Public Domain: Loss of Sensation (1935) - Reviewed

Images courtesy of Mezhrabpomfilm

The question of machinery or automatons or more recently the discourse surrounding artificial intelligence is as old as literature, theater and cinema itself.  A topic that has been tackled numerous times over the century involving a manmade product tasked with performing human tasks to cut down on labor costs and the consequences that can arise from the gutting out of the human touch, the man vs. manmade mechanism concept and present debate is alive and well despite being ancient.  Such a notion of the human being replaced by an inanimate programmable object is at the heart of much of the world’s science-fiction storytelling whether it be in print, on stage or projected on a screen.  Whether it be Fritz Lang’s Metropolis, Fred M. Wilcox’s Forbidden Planet or Stanley Kubrick’s 2001: A Space Odyssey, the idea of artificial intelligence taking on a physical form that poses a threat to humankind remains an ongoing existential fear in fiction and now nonfiction.
Which brings us to a most unusual film to emerge from the 1930s Soviet Union with the proto-Robocop sci-fi fantasy sound thriller Loss of Sensation or as it has been called in some translations Jim Ripple’s Robots.  Produced by Mezhrabpomfilm in 1935, directed by Aleksandr Andriyevski and one of the first Soviet talkies at a transitional period for the global film industry shifting from silence to sound, this visually stunning effects-heavy piece is one of the great totally undiscovered pieces of visionary technically proficient science fiction as mad-scientist saga gone terribly awry with results amusing, startling and ultimately unforgettable.  Long thought to be lost media, the film recently resurfaced in a German blu-ray set as painstakingly restored as the source can be.  Despite many blemishes, black-outs and irreparable damage on the print, this is one genuinely wild Paul Verhoeven-esque kind of science-fiction dystopian romp.

Loosely based on the 1929 Ukrainian novel Iron Riot or The Workers Are Coming by Volodymyr Vladak with aspects of Czech playwright Karel ńĆapek’s R.U.R. sprinkled in, the film tells the tale of Jim Ripple (Sergei Vecheslov) an engineer working to design cheaply produced robots which he can control with a saxophone to try and assist workers with their labor.  Given he’s from a worker’s family himself and all the efforts do is hinder the workplace, his comrades consider him a traitor.  While the government expresses an interest in Jim Ripple’s robots’ potential military applications, a worker’s strike is brewing over employees being replaced with robots and when the drunk-on-power mad Ripple tries to demonstrate the usefulness of the machinery a worker is inadvertently crushed to death, sparking an all-out conflict between man and machine not even Jim himself seems able to stop.

Partially at the source a plea for Ukraine’s independence, partially a reworking of Rossum’s Universal Robots right down to the R.U.R. logo despite Soviet efforts to say otherwise, Loss of Sensation aka Jim Ripple’s Robots despite time-honored Soviet dialogue blasting the evils of capitalism winds up being an inspired and, believe it or not, fun science-fiction endeavor.  Spoken of the same breath as Mary Shelley’s Frankenstein in terms of man playing God while criticizing the misuse of technical innovation.  One of the standout centerpieces of this startlingly violent film for its day involves an intoxicated Jim Ripple standing in the center of his robot army with a saxophone on hand jamming out to a drunken dance robot medley while military forces try to break in and seize control.  An extravagant sequence of man literally drunk on power on the cusp of madness, its an extraordinary scene that evokes elements of hilarity and horror with a bit of musicality to the mayhem.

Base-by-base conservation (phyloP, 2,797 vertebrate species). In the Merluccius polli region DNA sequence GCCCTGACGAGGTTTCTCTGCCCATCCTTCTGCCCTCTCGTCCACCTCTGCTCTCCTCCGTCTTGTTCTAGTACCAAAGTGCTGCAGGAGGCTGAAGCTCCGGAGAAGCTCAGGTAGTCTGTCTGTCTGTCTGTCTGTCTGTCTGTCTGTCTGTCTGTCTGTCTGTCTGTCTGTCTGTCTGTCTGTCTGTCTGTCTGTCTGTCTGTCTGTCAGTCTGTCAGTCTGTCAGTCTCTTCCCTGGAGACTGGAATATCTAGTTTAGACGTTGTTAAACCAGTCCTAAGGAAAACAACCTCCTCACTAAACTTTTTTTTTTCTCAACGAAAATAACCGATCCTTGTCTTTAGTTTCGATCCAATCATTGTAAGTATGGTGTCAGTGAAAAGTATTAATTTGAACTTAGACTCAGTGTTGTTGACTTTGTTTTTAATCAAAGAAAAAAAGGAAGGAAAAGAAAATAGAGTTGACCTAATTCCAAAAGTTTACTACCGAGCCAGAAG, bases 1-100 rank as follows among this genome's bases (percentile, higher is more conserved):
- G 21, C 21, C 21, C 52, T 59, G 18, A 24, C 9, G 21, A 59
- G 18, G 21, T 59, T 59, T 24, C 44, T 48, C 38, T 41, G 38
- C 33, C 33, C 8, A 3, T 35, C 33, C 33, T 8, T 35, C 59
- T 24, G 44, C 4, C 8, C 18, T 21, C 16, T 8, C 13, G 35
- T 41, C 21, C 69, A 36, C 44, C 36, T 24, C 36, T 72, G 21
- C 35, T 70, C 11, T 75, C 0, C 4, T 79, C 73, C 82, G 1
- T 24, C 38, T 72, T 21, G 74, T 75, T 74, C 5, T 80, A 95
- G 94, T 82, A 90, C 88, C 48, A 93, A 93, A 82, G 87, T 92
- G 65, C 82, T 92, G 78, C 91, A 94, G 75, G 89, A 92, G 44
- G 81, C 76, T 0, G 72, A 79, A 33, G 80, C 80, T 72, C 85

Shot by none other than Mikhail Kalatazov’s True Friends cinematographer Mark Magidson who does some truly wild setups with numerous Dutch angles and juxtaposition between wide-angled epic vistas and claustrophobic encroaching close-ups and scored by The Golden Taiga composer Sergei Vasilenko, Loss of Sensation sensually speaking is kind of a miniature feast.  From the subversion of jazz music with the saxophone used as an instrument of control over his mechanized electronic zombies, the film achieves an almost phantasmagorical effect on the viewer.  Performance-wise Sergei Vecheslov is wonderful as the mad-scientist who from the very beginning with his cold-piercing stern stare suggests a man seeing a million miles ahead through tunnel vision no one else can break through.  Also strong are the cast members playing Jim’s beleaguered family members including Maria Volgina as his sister Claire who longs to bring her brother back to reality but makes a terrifying discovery in the process.

If Paul Verhoeven lived in the 1930s Soviet Union he would probably adapt a film that looks and sounds like Loss of Sensation, one of the earliest sound movies dealing with the notion of controlled machinery ala drones to try and alter the course of the world.  While the history of how it came to be and what sources it drew the heaviest from remain hotly debated in contention to this day, the finished result onscreen remains extraordinary with some stunning visual compositions that would make Orson Welles blush.  Scenes of the giant robots looming over its troubled creator creeping out of the shadows into the light are almost painterly in their juxtaposition of hard bright light and heavy darkness.  Science-fiction film aficionados keen on unearthing as much forgotten gems from the early 1900s as possible have something of a little goldmine on their hands with Loss of Sensation, one of the best robot sci-fi horror movies you’ve never heard of!

--Andrew Kotwicki